United States of America[]

Template:Seealso The United States of America was neutral early in the war, although it steadily grew ties with the Allies and began providing increased levels of assistance to them. The United States joined the Allies in December 1941 after the Japanese attack on Pearl Harbor, Hawaii when war on Japan was declared by Congress on December 8. Germany and Italy declared war on the United States 3 days later. The United States subscribed to the Allied plan of making German defeat the priority, where it operated in coordination with the United Kingdom in most major operations. However, it also maintained a strong effort against Japan, being the primary Allied power in the Pacific Theatre. The U.S. played an important role in providing valuable industrial production to support the Allied war effort. After the war the United States would retain military commitments to European security while providing economic investment to rebuild nations suffering devastation during the war. Politically, the U.S. would become the leader of the western Allies in forming NATO, and hoist the United Nations in which it gained one of the permanent seats on the Security Council.


Uruguay was neutral for most of World War II, although later joined the Allies. It declared its neutrality on 4 September 1939, although the President of Uruguay, Alfredo Baldomir, was poorly disposed towards the Axis powers. Uruguay's neutrality included a 300-mile exclusion zone extending from its coast, established as part of the Declaration of Panama. Neither side of the conflict acknowledged the exclusion zones established by the declaration, and in December, British warships and the German ship Admiral Graf Spee fought a battle not far off Uruguay's coast. This prompted a joint protest from several Latin American nations to both sides. (Admiral Graf Spee itself took refuge in Uruguay's capital, Montevideo, claiming sanctuary in a neutral port, but was later ordered out). Later, in early 1942, President Baldomir broke off diplomatic relations with the Axis Powers. On 15 February 1945, near the end of the war, Uruguay dropped its policy of neutrality and joined the Allies.


After the attack on Pearl Harbor, Venezuela severed diplomatic relations with Italy, Germany and Japan, and after implementing (With help from the United States) defenses on the oil wells (There was information that Germany had plans to invade the American continent from Venezuela and seize its oil production) produced vast oil resources for the Allies. It maintained a relative neutrality until the last years of war, when it finally declared war on Germany and the rest of the Axis countries.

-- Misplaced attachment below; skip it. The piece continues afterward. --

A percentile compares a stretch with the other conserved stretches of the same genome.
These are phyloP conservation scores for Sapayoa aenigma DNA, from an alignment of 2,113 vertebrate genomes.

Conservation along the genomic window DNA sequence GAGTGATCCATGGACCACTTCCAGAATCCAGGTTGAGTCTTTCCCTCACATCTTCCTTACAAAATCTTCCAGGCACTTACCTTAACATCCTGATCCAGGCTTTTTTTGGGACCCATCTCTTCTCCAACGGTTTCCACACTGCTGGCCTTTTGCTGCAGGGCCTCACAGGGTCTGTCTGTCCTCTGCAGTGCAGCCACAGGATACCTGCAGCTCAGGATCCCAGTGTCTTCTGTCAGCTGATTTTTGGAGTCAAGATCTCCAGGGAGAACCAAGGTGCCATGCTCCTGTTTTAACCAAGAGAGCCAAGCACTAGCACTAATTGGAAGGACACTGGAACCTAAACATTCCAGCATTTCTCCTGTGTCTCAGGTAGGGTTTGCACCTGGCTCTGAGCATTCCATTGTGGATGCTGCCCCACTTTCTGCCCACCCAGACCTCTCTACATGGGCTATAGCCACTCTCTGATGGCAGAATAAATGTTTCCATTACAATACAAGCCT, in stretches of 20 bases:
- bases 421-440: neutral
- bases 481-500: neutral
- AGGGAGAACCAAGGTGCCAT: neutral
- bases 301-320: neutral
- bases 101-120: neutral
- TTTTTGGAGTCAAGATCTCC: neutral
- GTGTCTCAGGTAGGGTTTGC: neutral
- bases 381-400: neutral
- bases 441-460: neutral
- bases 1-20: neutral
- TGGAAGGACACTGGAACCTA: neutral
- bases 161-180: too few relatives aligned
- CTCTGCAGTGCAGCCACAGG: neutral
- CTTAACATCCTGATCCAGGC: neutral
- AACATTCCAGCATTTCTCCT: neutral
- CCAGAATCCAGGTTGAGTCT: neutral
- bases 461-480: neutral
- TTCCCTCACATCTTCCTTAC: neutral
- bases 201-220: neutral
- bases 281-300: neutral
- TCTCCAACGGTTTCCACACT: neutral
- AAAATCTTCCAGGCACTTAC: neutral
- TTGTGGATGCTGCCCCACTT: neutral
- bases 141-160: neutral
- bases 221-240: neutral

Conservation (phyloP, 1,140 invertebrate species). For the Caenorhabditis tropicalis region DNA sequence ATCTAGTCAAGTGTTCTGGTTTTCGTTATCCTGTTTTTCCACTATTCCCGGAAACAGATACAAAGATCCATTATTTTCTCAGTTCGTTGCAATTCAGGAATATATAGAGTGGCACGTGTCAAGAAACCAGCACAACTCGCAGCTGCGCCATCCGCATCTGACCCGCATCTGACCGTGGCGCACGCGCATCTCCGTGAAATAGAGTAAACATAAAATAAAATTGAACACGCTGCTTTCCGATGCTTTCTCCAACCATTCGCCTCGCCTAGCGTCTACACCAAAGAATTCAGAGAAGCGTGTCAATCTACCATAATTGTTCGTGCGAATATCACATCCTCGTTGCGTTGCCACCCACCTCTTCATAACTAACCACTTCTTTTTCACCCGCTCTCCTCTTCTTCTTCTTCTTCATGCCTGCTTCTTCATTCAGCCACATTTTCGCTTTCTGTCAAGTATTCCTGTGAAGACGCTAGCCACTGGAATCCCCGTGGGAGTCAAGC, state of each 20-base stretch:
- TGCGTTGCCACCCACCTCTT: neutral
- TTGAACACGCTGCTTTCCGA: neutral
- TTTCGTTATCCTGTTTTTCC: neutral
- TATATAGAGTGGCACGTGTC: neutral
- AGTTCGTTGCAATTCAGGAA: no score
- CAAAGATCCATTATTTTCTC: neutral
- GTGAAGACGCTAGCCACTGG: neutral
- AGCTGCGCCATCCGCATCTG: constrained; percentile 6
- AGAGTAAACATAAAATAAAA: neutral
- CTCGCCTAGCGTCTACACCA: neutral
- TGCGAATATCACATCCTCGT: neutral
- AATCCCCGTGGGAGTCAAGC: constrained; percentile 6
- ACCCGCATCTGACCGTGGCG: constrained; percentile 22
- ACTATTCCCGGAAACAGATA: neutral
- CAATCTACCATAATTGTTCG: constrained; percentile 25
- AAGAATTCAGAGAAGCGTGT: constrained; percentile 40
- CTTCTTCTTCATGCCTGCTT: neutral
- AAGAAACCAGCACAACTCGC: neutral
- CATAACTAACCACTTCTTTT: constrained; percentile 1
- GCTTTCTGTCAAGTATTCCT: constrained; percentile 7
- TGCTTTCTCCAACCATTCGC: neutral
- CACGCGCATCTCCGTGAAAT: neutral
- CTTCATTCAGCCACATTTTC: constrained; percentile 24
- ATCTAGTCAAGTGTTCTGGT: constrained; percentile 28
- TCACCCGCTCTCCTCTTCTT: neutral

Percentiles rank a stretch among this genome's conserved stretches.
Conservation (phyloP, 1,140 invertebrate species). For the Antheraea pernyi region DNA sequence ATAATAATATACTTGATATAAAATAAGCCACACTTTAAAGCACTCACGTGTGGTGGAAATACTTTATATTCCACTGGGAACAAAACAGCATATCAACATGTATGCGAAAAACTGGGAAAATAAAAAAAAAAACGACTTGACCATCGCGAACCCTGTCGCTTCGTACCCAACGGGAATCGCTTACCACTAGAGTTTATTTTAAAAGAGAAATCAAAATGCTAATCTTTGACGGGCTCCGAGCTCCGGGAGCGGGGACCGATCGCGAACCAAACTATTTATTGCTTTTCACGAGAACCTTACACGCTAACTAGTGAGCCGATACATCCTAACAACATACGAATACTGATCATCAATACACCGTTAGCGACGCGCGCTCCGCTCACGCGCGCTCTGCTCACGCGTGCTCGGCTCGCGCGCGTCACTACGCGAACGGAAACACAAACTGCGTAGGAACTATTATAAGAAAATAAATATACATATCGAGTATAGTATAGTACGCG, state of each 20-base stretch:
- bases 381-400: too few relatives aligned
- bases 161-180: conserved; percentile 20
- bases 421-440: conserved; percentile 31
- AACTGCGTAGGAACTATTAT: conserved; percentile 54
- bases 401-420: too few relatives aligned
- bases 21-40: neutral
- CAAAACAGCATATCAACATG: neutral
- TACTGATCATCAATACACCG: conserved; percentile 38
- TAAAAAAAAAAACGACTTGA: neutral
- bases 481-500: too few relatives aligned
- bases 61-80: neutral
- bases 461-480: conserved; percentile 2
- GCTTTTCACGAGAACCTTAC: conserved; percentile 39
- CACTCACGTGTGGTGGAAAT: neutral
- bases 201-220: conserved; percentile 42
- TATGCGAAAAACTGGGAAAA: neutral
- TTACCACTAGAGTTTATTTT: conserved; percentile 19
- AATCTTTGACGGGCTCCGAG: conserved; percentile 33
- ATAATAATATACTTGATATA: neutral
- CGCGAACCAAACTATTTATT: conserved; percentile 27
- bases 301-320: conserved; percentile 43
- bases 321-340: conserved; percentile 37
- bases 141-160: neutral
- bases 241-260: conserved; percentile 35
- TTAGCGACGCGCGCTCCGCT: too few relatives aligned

The Mutawakkilite Kingdom of Yemen, which occupied the northern portion of modern Yemen, followed an isolationist foreign policy under King Yahya Muhammad Hamid ed-Din. It remained neutral for the duration of the war. The southern portion of modern Yemen, known as the Aden Protectorate, was under British control.



At 05:15 on April 6 1941, German, Italian, Hungarian, and Bulgarian forces attacked Yugoslavia. The Luftwaffe bombed Belgrade and other major Yugoslav cities. On April 17, representatives of Yugoslavia's various regions signed an armistice with Germany at Belgrade, ending eleven days of resistance against the invading German Wehrmacht. More than three hundred thousand Yugoslav officers and soldiers were taken prisoners.

The Axis Powers occupied Yugoslavia and split it up. The Independent State of Croatia was established as a Nazi puppet-state, ruled by the Catholic fascist militia known as the Ustaše that came into existence in 1929, but was relatively limited in its activities until 1941. German troops occupied Bosnia and Herzegovina as well as part of Serbia and Slovenia, while other parts of the country were occupied by Bulgaria, Hungary and Italy.

Yugoslavs opposing the Nazis organized resistance movements. Those inclined towards supporting the old Kingdom of Yugoslavia joined the Chetniks, a mostly Serb-composed nationalistic royalist guerilla army led by Colonel Draža Mihajlović that fought Germans till 1942 when they allied with them. Those inclined towards supporting the Communist Party (and against the King) joined the Yugoslav National Liberation Army, led by Josip Broz Tito, a Croat-Slovenian member of the Communist Party of Yugoslavia.